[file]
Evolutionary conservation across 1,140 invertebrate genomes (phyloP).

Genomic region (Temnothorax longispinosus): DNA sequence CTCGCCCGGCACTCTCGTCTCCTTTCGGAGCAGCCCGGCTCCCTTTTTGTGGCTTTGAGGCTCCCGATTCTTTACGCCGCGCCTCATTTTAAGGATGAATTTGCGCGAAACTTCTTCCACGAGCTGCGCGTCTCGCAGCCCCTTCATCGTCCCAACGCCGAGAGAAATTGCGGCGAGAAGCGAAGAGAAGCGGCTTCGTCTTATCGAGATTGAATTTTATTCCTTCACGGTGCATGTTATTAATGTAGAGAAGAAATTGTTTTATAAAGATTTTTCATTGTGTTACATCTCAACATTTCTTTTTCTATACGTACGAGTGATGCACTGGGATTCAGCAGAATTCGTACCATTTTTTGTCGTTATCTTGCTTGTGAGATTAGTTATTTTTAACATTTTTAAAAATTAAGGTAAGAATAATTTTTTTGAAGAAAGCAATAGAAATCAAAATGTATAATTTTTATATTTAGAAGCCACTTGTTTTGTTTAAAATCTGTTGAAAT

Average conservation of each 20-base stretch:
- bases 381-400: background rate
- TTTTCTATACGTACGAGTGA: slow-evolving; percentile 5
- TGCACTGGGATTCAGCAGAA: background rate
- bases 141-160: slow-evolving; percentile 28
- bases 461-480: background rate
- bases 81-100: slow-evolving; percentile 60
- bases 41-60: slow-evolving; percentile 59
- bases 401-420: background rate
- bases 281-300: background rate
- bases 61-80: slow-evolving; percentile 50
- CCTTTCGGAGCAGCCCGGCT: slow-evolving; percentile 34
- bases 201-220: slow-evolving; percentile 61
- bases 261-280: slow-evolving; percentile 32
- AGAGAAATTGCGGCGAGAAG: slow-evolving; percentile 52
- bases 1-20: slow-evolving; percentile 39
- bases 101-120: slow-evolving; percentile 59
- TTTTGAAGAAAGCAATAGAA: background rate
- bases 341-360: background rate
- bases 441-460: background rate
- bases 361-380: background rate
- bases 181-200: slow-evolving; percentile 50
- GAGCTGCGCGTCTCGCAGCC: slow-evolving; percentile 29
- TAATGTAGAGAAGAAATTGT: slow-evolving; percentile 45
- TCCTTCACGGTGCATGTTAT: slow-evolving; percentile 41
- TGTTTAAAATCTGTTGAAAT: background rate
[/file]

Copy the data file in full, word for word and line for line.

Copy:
Evolutionary conservation across 1,140 invertebrate genomes (phyloP).

Genomic region (Temnothorax longispinosus): DNA sequence CTCGCCCGGCACTCTCGTCTCCTTTCGGAGCAGCCCGGCTCCCTTTTTGTGGCTTTGAGGCTCCCGATTCTTTACGCCGCGCCTCATTTTAAGGATGAATTTGCGCGAAACTTCTTCCACGAGCTGCGCGTCTCGCAGCCCCTTCATCGTCCCAACGCCGAGAGAAATTGCGGCGAGAAGCGAAGAGAAGCGGCTTCGTCTTATCGAGATTGAATTTTATTCCTTCACGGTGCATGTTATTAATGTAGAGAAGAAATTGTTTTATAAAGATTTTTCATTGTGTTACATCTCAACATTTCTTTTTCTATACGTACGAGTGATGCACTGGGATTCAGCAGAATTCGTACCATTTTTTGTCGTTATCTTGCTTGTGAGATTAGTTATTTTTAACATTTTTAAAAATTAAGGTAAGAATAATTTTTTTGAAGAAAGCAATAGAAATCAAAATGTATAATTTTTATATTTAGAAGCCACTTGTTTTGTTTAAAATCTGTTGAAAT

Average conservation of each 20-base stretch:
- bases 381-400: background rate
- TTTTCTATACGTACGAGTGA: slow-evolving; percentile 5
- TGCACTGGGATTCAGCAGAA: background rate
- bases 141-160: slow-evolving; percentile 28
- bases 461-480: background rate
- bases 81-100: slow-evolving; percentile 60
- bases 41-60: slow-evolving; percentile 59
- bases 401-420: background rate
- bases 281-300: background rate
- bases 61-80: slow-evolving; percentile 50
- CCTTTCGGAGCAGCCCGGCT: slow-evolving; percentile 34
- bases 201-220: slow-evolving; percentile 61
- bases 261-280: slow-evolving; percentile 32
- AGAGAAATTGCGGCGAGAAG: slow-evolving; percentile 52
- bases 1-20: slow-evolving; percentile 39
- bases 101-120: slow-evolving; percentile 59
- TTTTGAAGAAAGCAATAGAA: background rate
- bases 341-360: background rate
- bases 441-460: background rate
- bases 361-380: background rate
- bases 181-200: slow-evolving; percentile 50
- GAGCTGCGCGTCTCGCAGCC: slow-evolving; percentile 29
- TAATGTAGAGAAGAAATTGT: slow-evolving; percentile 45
- TCCTTCACGGTGCATGTTAT: slow-evolving; percentile 41
- TGTTTAAAATCTGTTGAAAT: background rate